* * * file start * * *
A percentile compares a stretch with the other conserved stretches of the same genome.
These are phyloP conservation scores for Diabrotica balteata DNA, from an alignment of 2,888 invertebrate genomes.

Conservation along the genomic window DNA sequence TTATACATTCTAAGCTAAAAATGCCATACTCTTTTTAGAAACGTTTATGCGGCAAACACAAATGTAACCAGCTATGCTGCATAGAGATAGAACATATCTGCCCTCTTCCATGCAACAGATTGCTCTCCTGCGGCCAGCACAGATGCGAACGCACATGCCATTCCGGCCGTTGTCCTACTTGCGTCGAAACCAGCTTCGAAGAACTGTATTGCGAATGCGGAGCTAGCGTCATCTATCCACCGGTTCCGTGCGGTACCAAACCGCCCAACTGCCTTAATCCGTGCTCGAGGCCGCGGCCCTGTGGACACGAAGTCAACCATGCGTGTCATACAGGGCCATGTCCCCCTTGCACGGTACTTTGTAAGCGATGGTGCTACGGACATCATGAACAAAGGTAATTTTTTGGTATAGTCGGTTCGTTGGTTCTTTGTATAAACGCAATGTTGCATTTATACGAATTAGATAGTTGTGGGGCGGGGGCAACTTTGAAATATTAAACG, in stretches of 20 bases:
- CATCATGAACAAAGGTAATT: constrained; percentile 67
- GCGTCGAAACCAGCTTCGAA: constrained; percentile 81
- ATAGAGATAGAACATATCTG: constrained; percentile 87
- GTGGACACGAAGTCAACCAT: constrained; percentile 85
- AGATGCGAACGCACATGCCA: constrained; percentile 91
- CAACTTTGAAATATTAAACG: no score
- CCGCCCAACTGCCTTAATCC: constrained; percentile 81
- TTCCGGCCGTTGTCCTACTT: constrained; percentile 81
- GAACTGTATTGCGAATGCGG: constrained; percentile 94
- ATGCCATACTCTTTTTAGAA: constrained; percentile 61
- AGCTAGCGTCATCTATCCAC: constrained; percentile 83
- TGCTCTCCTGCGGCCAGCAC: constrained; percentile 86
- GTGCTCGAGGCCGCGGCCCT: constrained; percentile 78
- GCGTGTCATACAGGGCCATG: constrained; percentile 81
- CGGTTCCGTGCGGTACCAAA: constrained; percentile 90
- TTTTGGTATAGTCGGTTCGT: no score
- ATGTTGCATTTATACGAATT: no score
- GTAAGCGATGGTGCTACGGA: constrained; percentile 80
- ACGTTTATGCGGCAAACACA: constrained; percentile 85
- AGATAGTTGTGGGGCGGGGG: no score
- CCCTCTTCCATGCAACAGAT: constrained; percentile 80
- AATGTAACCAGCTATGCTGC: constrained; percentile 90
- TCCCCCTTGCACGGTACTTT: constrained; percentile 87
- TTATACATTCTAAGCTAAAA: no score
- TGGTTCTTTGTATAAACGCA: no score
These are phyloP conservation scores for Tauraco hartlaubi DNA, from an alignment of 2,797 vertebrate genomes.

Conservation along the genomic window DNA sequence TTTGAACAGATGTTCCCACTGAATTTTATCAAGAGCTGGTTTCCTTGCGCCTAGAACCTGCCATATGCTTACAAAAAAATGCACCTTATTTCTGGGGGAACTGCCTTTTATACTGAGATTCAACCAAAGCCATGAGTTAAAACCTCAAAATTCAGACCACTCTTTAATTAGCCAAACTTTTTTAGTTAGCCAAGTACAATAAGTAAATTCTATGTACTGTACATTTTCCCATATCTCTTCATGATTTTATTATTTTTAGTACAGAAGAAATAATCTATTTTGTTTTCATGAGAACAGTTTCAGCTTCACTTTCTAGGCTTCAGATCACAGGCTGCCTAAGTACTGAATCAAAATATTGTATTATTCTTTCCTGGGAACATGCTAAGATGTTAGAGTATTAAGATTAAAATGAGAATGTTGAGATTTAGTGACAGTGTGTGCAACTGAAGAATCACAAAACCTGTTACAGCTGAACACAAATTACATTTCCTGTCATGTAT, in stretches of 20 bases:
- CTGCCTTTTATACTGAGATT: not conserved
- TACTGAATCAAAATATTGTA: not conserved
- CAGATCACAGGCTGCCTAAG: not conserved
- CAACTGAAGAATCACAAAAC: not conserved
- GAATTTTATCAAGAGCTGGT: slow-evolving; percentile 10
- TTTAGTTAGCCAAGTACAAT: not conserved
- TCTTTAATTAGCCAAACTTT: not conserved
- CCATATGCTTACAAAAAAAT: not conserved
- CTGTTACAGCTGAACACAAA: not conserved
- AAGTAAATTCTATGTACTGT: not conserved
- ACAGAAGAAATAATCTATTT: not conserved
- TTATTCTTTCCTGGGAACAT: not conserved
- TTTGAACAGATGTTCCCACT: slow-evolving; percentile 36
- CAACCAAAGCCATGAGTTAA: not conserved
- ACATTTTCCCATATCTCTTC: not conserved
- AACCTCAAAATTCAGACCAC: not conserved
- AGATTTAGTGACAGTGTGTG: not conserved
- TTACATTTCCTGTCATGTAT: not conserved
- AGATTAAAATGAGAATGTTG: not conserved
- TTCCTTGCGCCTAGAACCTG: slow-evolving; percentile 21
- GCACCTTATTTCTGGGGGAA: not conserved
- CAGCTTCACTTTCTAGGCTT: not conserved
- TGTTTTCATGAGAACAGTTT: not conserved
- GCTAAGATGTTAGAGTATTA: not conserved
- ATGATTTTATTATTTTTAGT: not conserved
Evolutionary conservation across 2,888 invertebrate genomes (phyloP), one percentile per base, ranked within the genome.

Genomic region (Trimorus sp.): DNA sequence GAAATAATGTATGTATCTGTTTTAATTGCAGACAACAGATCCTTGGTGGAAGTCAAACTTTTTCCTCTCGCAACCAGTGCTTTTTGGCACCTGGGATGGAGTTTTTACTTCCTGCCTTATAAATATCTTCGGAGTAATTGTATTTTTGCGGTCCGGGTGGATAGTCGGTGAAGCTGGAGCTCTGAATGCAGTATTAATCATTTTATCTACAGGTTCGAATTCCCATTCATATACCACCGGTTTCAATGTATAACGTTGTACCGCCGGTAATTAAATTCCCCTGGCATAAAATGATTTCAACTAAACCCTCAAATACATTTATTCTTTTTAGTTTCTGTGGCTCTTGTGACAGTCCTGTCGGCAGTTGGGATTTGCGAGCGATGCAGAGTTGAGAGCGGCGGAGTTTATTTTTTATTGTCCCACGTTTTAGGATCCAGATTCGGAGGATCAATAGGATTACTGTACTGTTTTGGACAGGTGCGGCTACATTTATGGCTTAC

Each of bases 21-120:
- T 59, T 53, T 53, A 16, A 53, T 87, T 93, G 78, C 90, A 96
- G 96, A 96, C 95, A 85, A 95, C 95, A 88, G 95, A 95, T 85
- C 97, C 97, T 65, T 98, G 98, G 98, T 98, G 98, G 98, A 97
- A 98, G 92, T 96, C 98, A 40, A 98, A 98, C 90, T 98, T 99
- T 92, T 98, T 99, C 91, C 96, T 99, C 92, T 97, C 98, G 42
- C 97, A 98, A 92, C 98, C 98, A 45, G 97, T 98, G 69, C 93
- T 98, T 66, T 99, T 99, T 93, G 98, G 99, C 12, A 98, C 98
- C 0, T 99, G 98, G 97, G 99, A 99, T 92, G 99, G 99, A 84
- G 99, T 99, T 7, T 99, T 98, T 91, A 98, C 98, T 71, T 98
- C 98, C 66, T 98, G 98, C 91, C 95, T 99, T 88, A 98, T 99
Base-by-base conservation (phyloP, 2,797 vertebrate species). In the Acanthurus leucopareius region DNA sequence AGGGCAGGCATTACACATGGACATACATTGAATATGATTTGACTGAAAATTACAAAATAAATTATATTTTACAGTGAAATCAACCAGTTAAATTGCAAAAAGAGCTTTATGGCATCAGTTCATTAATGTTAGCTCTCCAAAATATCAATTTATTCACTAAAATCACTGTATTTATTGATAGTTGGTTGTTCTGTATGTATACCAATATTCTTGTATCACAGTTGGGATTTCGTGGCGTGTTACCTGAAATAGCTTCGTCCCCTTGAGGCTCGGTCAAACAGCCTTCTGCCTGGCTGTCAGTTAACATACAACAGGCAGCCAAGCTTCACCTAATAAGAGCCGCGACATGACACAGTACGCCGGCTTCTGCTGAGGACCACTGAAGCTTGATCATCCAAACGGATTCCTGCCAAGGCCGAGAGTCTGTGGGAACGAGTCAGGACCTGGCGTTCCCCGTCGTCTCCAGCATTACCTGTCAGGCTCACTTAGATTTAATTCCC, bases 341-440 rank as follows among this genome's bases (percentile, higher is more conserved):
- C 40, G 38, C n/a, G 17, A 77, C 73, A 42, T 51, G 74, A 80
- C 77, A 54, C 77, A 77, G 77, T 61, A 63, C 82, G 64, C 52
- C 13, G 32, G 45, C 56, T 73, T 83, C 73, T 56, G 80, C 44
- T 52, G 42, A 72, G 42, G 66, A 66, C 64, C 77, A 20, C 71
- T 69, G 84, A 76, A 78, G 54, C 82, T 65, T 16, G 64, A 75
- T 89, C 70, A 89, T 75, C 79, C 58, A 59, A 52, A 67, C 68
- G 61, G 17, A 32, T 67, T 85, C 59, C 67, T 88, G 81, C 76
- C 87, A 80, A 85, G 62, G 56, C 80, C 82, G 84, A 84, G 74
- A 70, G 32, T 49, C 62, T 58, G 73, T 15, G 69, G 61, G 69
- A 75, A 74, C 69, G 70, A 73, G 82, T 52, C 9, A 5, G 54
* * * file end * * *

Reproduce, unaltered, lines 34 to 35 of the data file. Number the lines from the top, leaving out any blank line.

- CAACTGAAGAATCACAAAAC: not conserved
- GAATTTTATCAAGAGCTGGT: slow-evolving; percentile 10